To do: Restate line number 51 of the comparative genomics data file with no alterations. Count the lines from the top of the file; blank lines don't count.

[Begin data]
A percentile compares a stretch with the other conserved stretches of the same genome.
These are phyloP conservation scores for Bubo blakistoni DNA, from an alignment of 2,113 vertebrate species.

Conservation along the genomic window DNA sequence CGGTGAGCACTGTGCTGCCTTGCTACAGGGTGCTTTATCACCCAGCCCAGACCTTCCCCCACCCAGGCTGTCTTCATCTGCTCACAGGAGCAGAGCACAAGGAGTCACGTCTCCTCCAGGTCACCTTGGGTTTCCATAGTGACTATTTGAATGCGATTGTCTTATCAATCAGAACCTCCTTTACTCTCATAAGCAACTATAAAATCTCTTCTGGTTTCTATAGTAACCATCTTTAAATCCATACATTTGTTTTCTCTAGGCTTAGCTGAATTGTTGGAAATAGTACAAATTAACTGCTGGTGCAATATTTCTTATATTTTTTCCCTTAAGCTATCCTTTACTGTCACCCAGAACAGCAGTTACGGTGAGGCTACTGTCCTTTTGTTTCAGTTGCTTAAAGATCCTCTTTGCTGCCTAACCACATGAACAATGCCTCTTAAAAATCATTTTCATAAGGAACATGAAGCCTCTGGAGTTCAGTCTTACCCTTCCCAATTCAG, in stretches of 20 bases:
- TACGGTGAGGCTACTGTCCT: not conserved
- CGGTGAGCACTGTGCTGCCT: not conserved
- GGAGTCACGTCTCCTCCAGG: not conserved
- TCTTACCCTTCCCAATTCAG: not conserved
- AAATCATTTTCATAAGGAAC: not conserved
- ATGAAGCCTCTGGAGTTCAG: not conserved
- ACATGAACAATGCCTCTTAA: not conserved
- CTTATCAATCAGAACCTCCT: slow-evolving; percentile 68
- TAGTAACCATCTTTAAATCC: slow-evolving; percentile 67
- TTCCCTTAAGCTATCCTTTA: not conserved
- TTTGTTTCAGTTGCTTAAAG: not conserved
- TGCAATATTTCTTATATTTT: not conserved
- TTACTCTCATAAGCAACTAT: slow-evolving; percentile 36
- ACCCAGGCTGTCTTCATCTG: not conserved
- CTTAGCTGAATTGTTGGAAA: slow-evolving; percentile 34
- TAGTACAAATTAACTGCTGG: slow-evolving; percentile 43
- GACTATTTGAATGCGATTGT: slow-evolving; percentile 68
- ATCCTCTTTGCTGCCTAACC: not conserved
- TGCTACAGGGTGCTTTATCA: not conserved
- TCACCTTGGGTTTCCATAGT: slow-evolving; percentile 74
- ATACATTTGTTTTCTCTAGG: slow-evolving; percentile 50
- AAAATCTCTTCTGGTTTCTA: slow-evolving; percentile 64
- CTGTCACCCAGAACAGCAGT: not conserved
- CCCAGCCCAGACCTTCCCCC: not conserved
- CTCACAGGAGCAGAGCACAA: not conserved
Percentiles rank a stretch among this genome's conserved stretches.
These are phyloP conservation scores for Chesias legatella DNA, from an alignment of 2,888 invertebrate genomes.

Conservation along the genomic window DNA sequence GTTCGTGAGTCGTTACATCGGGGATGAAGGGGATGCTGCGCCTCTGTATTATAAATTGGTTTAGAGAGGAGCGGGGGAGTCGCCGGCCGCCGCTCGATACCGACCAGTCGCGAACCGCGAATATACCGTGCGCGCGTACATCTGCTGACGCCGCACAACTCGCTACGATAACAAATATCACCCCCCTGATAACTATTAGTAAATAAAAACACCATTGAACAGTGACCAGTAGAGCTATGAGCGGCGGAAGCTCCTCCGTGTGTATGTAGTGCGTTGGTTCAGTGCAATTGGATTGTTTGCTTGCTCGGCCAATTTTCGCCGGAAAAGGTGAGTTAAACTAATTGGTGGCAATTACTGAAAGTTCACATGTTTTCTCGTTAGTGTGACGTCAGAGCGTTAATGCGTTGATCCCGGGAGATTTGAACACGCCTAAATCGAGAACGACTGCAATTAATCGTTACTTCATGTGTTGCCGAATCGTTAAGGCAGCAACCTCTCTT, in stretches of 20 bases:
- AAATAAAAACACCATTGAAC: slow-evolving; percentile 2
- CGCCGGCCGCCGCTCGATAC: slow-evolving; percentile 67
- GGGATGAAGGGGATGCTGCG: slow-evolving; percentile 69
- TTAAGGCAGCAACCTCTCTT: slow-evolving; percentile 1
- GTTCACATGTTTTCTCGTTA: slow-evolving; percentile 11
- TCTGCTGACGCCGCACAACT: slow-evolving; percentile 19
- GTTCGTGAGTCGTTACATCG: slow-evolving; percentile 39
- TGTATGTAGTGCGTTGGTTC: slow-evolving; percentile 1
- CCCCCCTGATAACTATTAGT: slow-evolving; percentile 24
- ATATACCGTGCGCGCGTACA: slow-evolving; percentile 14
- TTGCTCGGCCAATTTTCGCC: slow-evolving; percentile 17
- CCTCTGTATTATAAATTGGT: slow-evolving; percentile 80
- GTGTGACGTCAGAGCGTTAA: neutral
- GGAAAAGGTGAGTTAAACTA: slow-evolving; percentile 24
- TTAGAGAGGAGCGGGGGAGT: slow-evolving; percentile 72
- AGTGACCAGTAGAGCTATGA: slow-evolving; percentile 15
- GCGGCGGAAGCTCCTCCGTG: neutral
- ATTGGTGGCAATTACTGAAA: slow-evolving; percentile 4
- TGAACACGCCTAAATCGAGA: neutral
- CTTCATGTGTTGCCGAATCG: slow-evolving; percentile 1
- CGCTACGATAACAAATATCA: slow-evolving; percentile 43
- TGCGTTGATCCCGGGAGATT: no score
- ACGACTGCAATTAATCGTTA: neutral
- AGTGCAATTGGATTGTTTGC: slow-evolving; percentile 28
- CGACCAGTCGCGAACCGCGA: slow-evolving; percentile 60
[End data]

- CTTCATGTGTTGCCGAATCG: slow-evolving; percentile 1